Camps to detain migrants while their cases are processed and they await deportation. I think some people might hear that and say, isn't that what it was before?
What are we talking about that would be different or more extreme than his last term?
CHALIAN: His immigration policies from the first term sort of on steroids, if you read the details here.
And his aides, in "The New York Times" piece over the weekend, Brianna, were clear to point out, they're designing most of this to be apart from anything related to legislative work, right, that all within the executive, and sort of pushing the boundaries within the executive.
Obviously, just like in Trump's first term, a lot of this will be tested in court. It's not that he will implement policies that could be crossing legal lines, and it not be brought to a court for adjudication.
But the point is, they are going to try to push every conceivable limit within the executive to accomplish these goals. And it's not just immigration. It's on a whole series of policies.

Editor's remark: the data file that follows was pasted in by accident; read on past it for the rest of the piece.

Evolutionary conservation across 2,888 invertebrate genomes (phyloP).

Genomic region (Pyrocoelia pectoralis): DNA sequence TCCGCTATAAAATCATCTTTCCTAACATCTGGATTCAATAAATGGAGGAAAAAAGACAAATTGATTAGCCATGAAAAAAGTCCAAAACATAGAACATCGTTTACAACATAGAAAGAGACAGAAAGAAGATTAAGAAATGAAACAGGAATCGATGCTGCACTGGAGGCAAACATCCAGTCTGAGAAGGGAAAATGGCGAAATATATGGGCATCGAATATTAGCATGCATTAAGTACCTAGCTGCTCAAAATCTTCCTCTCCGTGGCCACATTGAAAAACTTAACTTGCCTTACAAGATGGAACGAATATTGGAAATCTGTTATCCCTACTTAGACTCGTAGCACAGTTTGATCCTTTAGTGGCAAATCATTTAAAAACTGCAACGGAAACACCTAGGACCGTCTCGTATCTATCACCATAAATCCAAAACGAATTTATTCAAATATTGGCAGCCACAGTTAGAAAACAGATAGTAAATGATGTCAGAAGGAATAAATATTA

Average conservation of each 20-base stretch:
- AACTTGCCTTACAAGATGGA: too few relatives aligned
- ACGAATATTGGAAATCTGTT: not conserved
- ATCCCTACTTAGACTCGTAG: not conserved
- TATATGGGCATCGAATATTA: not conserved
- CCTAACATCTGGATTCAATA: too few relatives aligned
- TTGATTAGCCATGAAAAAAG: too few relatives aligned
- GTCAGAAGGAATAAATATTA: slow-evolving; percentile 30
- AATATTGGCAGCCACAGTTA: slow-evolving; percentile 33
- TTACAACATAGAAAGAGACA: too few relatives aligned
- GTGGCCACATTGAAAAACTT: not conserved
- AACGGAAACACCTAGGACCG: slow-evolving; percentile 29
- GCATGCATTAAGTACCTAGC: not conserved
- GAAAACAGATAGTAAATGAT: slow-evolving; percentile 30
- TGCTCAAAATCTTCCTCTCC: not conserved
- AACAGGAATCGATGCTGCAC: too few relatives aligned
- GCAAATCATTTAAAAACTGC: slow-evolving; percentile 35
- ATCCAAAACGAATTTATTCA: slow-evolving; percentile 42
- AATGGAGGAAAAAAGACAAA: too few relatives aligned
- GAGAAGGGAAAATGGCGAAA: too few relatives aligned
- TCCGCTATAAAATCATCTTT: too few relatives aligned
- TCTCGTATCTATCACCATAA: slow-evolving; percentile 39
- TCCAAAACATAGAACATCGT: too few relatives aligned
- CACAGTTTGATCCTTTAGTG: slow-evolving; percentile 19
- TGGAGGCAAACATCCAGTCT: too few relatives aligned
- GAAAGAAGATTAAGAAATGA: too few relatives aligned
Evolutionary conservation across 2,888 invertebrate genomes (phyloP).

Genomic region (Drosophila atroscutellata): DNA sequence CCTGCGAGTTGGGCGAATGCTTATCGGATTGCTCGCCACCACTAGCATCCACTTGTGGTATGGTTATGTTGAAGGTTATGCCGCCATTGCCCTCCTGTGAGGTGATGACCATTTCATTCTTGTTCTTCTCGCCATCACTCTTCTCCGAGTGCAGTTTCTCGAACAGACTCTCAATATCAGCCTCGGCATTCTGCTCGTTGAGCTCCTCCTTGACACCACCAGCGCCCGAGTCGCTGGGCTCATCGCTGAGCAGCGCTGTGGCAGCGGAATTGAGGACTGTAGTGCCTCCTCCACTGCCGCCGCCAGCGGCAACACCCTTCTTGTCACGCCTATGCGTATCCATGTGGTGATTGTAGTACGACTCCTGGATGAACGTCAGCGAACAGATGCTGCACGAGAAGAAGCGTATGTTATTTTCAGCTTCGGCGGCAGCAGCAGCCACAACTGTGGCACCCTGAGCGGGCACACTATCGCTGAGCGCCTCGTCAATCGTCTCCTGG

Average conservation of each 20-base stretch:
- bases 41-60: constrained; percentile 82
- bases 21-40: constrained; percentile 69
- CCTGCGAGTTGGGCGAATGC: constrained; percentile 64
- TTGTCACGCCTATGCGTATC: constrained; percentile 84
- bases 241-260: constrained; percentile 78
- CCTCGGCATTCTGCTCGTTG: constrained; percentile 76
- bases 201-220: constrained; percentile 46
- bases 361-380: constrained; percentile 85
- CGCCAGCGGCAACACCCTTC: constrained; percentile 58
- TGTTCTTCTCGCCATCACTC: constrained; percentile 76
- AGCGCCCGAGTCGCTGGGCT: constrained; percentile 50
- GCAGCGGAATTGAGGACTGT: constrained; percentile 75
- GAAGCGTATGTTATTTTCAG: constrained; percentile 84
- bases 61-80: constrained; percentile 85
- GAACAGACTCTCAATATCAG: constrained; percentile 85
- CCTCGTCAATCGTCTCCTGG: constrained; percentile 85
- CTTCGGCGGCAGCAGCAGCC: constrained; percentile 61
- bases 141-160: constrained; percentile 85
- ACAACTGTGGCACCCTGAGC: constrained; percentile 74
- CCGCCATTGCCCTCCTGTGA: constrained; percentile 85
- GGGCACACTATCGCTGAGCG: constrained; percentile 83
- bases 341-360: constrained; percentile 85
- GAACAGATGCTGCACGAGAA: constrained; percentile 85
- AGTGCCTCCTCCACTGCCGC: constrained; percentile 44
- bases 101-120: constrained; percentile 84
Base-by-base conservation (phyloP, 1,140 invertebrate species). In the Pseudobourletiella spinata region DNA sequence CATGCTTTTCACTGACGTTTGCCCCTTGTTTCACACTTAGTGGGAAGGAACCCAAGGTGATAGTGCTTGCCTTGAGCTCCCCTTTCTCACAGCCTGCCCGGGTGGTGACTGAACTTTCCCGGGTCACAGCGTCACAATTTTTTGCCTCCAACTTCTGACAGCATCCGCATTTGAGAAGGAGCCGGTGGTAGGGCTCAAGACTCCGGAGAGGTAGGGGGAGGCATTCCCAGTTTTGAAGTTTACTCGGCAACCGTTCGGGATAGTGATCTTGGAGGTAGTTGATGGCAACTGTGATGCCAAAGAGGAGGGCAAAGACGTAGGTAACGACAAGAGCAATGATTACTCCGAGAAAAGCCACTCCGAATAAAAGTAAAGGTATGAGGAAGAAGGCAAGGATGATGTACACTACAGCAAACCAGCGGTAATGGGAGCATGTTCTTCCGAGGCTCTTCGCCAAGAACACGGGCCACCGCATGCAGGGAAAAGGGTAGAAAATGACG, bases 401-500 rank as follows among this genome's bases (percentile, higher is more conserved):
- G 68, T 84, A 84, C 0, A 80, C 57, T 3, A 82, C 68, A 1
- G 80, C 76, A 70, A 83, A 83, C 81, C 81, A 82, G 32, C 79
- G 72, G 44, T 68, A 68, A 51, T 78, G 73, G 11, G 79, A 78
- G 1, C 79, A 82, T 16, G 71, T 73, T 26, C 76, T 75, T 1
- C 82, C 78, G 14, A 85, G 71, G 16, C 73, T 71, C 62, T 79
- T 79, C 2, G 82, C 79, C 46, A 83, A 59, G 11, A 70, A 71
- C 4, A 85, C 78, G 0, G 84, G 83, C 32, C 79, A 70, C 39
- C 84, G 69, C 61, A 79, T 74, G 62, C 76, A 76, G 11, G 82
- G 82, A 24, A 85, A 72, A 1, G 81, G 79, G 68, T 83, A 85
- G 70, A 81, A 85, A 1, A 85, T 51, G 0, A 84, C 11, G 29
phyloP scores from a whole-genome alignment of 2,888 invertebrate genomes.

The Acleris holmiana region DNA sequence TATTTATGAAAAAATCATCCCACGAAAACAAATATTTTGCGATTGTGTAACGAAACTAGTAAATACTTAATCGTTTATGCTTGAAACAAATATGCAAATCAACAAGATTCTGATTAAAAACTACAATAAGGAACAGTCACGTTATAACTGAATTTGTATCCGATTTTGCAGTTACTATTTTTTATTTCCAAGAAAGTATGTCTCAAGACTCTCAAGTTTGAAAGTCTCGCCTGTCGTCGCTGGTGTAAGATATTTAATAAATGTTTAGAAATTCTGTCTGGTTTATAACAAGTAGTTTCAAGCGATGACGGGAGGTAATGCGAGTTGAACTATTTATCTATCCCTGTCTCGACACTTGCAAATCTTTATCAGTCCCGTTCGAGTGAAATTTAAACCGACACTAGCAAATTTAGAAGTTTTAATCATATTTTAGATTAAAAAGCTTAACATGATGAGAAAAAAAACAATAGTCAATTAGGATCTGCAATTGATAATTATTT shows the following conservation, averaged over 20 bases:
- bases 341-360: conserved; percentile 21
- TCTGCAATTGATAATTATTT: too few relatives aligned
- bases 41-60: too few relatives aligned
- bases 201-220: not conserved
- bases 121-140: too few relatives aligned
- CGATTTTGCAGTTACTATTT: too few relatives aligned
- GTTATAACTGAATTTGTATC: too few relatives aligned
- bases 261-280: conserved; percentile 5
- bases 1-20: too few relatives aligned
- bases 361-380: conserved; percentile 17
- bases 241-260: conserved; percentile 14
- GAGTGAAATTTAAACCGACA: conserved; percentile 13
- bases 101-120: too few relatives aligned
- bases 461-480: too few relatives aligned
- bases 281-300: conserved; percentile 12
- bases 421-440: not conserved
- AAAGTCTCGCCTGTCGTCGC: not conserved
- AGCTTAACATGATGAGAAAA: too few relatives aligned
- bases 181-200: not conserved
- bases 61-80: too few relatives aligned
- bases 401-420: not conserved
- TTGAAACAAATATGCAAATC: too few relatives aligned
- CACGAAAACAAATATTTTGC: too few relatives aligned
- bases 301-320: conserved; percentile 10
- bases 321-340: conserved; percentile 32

KEILAR: This was a very long speech, almost two hours. There were a lot of lies to fact-check in this.
And one was a faulty claim, as he took aim at President Biden when it came to his record on veterans. Of course, this was a Veterans Day speech.
This was a lie that Donald Trump told. Let's listen.
(BEGIN VIDEO CLIP)
TRUMP: Unfortunately, with Crooked Joe Biden in the White House, our veterans are once again being backstabbed and betrayed by their government.
Crooked Joe gutted our historic reforms and fought to reinstate thousands and thousands, as I just said, of fired, horrible employees. These are horrible employees, that when we terminated them --
(END VIDEO CLIP)